Understanding The Different Types of Acne

It's important to know exactly what type or types of acne you have, because each type is treated differently.

This is a common reason why many acne treatments fail -- what works well for one person, may not work at all for you. Your acne treatment must be customized to the type and severity of your acne, as well as the sensitivity of your skin.

Many factors determine the best treatment for your skin -- there is no "one size fits all" solution. 

How To Determine Your Type of Acne

Acne can be separated into two basic categories: Non-Inflammatory and/or Inflammatory Acne. Many people have a combination of both types.

Non-Inflammatory Acne:

types of acne non-inflammatory

Typically characterized by: dull sluggish appearance, bumps/blackheads, some pimples/pustules, excessive oil, tissue congestion, and skin is generally not sensitive or reactive.

Comedo is the medical term for an acne impaction made up of dead skin cells and sebum (oil). If you have several of these types of acne lesions, they're called comedones.

In the beginning stages, the impaction is invisible because it's microscopic in size and is located very deep within the pore or follicle. At this point it's called a microcomedo.

As it grows, it becomes visible and looks like a small white seed just under the skin. At this point the lesion is called a closed comedo -- as it becomes enlarged under the surface of the skin, the follicle opening swells closed. If you stretch the skin, you'll feel or see small white bumps. Closed comedones are also known as whiteheads.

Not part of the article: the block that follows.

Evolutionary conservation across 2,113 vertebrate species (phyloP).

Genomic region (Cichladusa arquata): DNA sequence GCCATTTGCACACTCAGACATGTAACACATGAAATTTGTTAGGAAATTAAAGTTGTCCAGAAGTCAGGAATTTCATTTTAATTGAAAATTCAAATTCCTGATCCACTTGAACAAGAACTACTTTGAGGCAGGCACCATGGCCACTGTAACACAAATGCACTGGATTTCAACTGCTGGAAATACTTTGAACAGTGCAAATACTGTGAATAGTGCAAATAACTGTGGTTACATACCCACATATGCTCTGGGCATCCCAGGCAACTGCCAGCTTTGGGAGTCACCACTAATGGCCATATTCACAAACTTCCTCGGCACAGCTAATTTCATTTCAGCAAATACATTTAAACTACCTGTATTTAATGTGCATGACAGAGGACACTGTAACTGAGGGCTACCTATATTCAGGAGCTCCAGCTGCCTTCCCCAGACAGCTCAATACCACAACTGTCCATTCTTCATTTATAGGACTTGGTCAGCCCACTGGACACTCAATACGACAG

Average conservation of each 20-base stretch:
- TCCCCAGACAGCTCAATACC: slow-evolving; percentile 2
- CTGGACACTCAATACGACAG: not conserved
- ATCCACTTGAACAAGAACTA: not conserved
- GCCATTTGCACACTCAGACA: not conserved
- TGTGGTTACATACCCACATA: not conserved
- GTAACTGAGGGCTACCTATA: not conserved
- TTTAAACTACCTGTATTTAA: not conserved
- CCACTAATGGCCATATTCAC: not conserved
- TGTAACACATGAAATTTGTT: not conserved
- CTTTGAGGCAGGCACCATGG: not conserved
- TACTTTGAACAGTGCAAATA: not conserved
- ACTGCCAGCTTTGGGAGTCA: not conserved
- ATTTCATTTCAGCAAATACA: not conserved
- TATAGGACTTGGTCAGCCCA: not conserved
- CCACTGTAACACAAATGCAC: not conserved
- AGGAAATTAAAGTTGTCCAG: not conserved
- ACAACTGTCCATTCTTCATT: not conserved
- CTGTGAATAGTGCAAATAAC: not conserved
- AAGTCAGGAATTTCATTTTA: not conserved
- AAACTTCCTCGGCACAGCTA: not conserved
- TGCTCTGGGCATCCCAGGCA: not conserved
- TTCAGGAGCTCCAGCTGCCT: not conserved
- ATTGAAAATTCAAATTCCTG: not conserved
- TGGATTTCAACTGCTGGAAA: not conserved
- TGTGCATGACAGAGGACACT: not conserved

As more cells sludge up in the pore, internal pressure may cause the pore opening to dilate as the material inside pushes up to the surface. This type of acne lesion is called an open comedo. When this material is exposed to air, it oxidizes and turns a brownish-black color, which is where the term blackheads comes from.

Some people have confused blackheads with dirt embedded in their pores, but now you know this material is actually thousands of dead skin cells which have become stuck together with the skin's own oil and other natural debris.

Inflammatory Acne:

Typically characterized by: redness/blotchiness, heat in the skin, pimples/pustules/whiteheads/blackheads, possibility of nodules/cysts, excessive oil, and skin is usually sensitive and reactive to products.

In addition to being prone to excessive dead skin cell build up, some people are also genetically prone to inflammation. When acne bacteria combine with oil and dead skin cells, they irritate the lining of the follicle walls.

When irritation and pressure inside the pore builds, the lining will rupture and spill debris into the surrounding skin tissue. As your body's self healing mechanism kicks in, white blood cells will form in an attempt to dissolve the debris. This process results in small, red, swollen bumps called papules.

Within the first three days of the pore rupturing, white blood cells clump together forming pus which will migrate to the surface bringing the impacted material with it. This type of acne lesion is called a pustule.

If the follicular break is very large or deep in the skin, inflammation may last several days or even weeks. These larger inflamed lesions, types of acne called nodules, can be the size of a pencil eraser or larger and are usually quite sore to the touch.

Cysts happen when one or more follicles collapse or explode deep within the skin and cause severe swelling, inflammation, and pain. Nodular cystic types of acne can take weeks to heal completely.